Cedric Golden

American-Statesman Staff


Golden: In Acho vs. Boyd, a Texas ex tackles the loyalty vs. business quandary at ESPN

Posted October 31st, 2018

Story highlights
  • Texas ex Emmanuel Acho, an ESPN analyst, drew the ire of Texas cornerback Kris Boyd after some pointed online criticism during the Texas-OSU game.
  • Boyd responded on social media by tellling Acho to be quiet and to not come to campus.
  • Acho has to balance his loyalty to his university with his professional life.

When does love for one’s football program trump paying the bills?

It’s a question that Texas ex Emmanuel Acho has probably asked himself several times over the last few days. Acho, in his first year as a college football studio analyst at ESPN, has a job to do. But sometimes a hot take can produce a volcanic eruption of response.

Acho, who started at linebacker on UT’s 2009 team that fell to Alabama in the BCS national championship game, played 20 games in two seasons with the Philadelphia Eagles. He injected some humor onto his Twitter account after a weekend of cyber-fireworks involving current Texas cornerback Kris Boyd, who was on skates for much of Saturday night’s 38-35 loss at Oklahoma State.


“Just landed in Austin and looking for a safe house,” Acho tweeted Tuesday night. “Somebody send me the coordinates.”

Acho was making light of an Internet threat thrown his way by Boyd, a fiery senior who rarely holds his tongue.

“Definitely not the Texas locker room,” one of Acho’s followers replied.

Former Texas Longhorn Emmanuel Acho, a linebacker with the Philadelphia Eagles, gives a Hook'Em before taking part the session, Paid to Play: The Future of College Athletics during South by Southwest 2014.
Former Texas player Emmanuel Acho, now an ESPN analyst, caught some heat this past weekend for a critical tweet about current Longhorns player Kris Boyd; Boyd responded angrily back at him on Instagram. [RODOLFO GONZALEZ/AMERICAN-STATESMAN]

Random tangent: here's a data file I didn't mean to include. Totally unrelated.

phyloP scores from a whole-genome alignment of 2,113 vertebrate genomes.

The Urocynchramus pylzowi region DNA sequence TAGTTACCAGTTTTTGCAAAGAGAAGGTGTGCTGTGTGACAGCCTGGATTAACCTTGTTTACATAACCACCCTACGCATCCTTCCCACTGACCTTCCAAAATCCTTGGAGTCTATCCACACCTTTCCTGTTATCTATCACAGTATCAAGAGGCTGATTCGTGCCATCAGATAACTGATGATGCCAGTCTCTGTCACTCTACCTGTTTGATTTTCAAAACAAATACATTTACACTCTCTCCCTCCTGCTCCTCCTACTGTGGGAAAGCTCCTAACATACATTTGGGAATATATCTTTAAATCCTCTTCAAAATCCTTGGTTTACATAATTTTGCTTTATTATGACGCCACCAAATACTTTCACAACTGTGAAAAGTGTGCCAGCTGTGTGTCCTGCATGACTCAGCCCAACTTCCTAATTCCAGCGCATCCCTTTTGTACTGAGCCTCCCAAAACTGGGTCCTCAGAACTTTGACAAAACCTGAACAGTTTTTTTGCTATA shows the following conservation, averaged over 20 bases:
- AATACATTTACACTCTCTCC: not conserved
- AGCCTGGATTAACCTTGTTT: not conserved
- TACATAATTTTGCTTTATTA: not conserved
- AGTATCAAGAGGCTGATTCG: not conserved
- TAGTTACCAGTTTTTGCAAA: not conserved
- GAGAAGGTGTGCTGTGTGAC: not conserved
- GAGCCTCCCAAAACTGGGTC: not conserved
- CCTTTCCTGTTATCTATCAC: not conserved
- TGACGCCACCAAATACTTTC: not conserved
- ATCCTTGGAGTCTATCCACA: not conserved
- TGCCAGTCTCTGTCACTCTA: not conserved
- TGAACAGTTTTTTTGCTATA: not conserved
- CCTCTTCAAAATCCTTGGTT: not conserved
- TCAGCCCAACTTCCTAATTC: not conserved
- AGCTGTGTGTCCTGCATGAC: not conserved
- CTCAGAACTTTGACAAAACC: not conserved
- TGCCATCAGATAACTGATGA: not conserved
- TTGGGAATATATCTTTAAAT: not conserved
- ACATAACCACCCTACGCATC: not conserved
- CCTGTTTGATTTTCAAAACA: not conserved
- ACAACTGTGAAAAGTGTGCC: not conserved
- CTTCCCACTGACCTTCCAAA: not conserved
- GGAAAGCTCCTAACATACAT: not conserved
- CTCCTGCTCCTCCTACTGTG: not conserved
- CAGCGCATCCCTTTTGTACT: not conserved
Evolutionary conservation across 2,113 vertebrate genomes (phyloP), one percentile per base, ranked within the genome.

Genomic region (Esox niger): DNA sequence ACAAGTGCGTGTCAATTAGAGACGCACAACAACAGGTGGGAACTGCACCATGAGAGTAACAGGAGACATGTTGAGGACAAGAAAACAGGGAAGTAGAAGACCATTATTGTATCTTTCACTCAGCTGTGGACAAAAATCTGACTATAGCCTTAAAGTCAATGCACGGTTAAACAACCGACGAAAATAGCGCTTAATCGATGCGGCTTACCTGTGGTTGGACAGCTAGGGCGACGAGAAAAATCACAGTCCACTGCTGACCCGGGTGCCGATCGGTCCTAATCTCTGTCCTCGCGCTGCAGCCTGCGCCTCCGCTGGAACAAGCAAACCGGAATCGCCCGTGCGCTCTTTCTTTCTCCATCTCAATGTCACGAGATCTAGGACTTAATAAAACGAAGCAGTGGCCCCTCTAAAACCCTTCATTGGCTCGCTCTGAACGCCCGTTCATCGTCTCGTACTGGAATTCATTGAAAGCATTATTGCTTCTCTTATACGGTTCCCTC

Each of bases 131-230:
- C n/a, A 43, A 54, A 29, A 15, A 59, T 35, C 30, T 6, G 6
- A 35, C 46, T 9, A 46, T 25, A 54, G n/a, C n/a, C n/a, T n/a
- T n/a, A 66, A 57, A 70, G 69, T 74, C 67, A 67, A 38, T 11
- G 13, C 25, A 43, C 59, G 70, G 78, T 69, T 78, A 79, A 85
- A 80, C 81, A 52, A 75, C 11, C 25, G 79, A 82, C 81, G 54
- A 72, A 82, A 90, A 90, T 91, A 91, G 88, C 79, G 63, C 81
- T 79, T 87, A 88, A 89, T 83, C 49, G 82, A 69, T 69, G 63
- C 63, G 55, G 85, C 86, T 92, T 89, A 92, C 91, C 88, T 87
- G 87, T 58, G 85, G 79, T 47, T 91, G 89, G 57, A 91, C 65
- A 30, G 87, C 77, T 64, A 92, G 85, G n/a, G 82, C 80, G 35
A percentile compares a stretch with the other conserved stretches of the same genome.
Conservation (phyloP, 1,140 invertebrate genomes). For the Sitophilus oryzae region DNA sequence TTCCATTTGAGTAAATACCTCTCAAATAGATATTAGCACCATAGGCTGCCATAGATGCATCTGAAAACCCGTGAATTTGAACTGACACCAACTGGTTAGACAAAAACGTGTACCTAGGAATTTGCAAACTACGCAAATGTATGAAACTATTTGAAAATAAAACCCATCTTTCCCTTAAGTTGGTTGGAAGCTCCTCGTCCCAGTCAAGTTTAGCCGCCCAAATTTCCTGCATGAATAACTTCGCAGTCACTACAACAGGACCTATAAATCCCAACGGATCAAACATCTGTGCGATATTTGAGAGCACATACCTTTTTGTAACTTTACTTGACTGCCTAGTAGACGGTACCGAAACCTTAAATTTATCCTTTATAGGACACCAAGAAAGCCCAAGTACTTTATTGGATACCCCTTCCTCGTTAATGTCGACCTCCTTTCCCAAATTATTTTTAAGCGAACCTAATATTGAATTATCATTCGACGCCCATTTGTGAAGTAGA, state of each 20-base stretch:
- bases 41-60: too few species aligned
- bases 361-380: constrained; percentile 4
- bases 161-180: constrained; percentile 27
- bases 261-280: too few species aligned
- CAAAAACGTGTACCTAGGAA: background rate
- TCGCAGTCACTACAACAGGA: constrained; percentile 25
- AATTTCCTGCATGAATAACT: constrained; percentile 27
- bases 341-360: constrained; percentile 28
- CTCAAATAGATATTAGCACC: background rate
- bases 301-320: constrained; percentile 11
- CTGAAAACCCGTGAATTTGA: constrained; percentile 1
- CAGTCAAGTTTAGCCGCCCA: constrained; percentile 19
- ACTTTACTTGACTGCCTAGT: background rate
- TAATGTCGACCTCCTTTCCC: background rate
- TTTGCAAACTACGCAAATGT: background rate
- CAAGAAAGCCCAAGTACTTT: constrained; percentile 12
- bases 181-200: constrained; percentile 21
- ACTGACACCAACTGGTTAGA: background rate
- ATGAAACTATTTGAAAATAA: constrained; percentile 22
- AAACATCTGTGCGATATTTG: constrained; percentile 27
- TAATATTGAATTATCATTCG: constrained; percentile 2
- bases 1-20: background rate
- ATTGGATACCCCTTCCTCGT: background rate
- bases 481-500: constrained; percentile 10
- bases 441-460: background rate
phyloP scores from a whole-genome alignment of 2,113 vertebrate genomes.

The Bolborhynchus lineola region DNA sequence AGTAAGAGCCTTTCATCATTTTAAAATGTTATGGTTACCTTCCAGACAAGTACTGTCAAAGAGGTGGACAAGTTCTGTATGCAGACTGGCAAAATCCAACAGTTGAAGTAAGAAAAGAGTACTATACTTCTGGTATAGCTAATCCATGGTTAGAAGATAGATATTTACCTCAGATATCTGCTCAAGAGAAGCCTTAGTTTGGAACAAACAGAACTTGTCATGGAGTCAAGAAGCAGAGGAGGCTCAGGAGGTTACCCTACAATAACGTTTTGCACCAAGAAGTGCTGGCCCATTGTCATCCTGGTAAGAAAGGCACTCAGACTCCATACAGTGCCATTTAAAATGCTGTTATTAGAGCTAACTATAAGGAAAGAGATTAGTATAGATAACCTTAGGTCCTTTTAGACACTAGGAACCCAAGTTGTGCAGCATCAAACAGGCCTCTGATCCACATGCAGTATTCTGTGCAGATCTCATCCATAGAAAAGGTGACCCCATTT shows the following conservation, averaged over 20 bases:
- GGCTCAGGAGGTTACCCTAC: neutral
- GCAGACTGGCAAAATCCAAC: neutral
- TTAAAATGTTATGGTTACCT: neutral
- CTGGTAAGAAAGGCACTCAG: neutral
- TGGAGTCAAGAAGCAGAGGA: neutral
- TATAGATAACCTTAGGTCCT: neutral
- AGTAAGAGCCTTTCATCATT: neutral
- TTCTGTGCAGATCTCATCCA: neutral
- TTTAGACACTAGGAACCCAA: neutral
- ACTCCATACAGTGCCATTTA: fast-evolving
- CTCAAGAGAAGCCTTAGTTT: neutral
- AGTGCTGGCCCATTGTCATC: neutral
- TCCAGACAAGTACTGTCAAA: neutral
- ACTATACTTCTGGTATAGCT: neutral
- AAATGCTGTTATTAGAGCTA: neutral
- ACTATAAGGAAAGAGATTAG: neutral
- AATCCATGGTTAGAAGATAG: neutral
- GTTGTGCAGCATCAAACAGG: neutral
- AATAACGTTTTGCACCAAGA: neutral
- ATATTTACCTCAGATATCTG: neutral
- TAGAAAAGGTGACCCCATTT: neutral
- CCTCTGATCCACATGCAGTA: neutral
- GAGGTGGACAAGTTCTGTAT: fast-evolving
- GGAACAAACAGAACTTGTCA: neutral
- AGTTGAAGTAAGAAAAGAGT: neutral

Boyd had major problems in Stillwater. Cowboys wideout Tylan Wallace caught 10 balls for 222 yards and Boyd was on the business end of several of them, including a mistimed jump on Wallace’s 36-yard touchdown to close the first half. Boyd wasn’t at his best after he entered the game following a first-quarter suspension for being late to a team function.

“Bruh, you can’t be late to meetings THEN come out here and get mossed,” Acho tweeted during the game. “Your team needs you.”

Any fan of a good Twitter beef knew Boyd would erupt once he checked his mentions. We just didn’t know he would go in on Acho as hard as he did.

It’s called a clap-back. And Boyd clapped hard on Instagram.

“@themanacho keep running your mouth,” Boyd wrote, with an expletive included. “Don’t show up around this facility. You was warned at practice…Running your mouth further than your football career took you. You an outsider just like everybody else. UT Football has no affiliation with you.”

If I had a dollar for every time UT coach Tom Herman has said the only opinions that matter are the ones inside his locker room and on his coaching staff, I could eat steak every day for a week. Boyd met with his coach, who provided some sage advice.

“You want to silence any critic, the best way to do that is keep your mouth shut and go play really good,” Herman said. “And again, why — if you’re concerned about the critics, then you’ve probably got bigger issues. So we did talk about that, but again, I think it was Kris’ ill-advised way to kind of show everybody that the only people whose opinions matter are his teammates and coaches. So it was a learning moment.”

Acho respectfully declined to answer a question via text about balancing his love for UT with his journalistic duty to the World Wide Leader, which promoted him from the Longhorn Network to national studio host with a multi-year deal in July. He isn’t the first UT player-turned-broadcaster to be confronted by someone within the program for his opinions.

Popular local sports personality Rod Babers, who works for 104.9 The Horn, resigned as the sideline reporter for Texas radio broacasts back in 2013 after then -coach Mack Brown and members of the athletic department expressed dissatisfaction with critical comments he made on his afternoon show on KVET.  The former UT All-American cornerback remembers getting called into Brown’s office on multiple occasions to explain comments he’d made that had gotten back to the coach.

“It’s probably one of the most difficult professional hurdles I’ve had to overcome in my career, in that playing where you have that allegiance of being a lifetime Longhorn,” Babers said. “My situation was different from Manny and Brian Jones (a Texas ex who is a national studio host for CBS Sports). They’re national and I was  local. (Texas radio voice) Craig Way told me a long time ago it’s not always what you say, but how you say it. Manny is a super-intelligent guy. He will learn from this and have a great career.”

Acho may not be as popular among current players in his new role as he was with LHN, but business is business and sometimes honest criticism comes with a cost.

There is value in paying that price.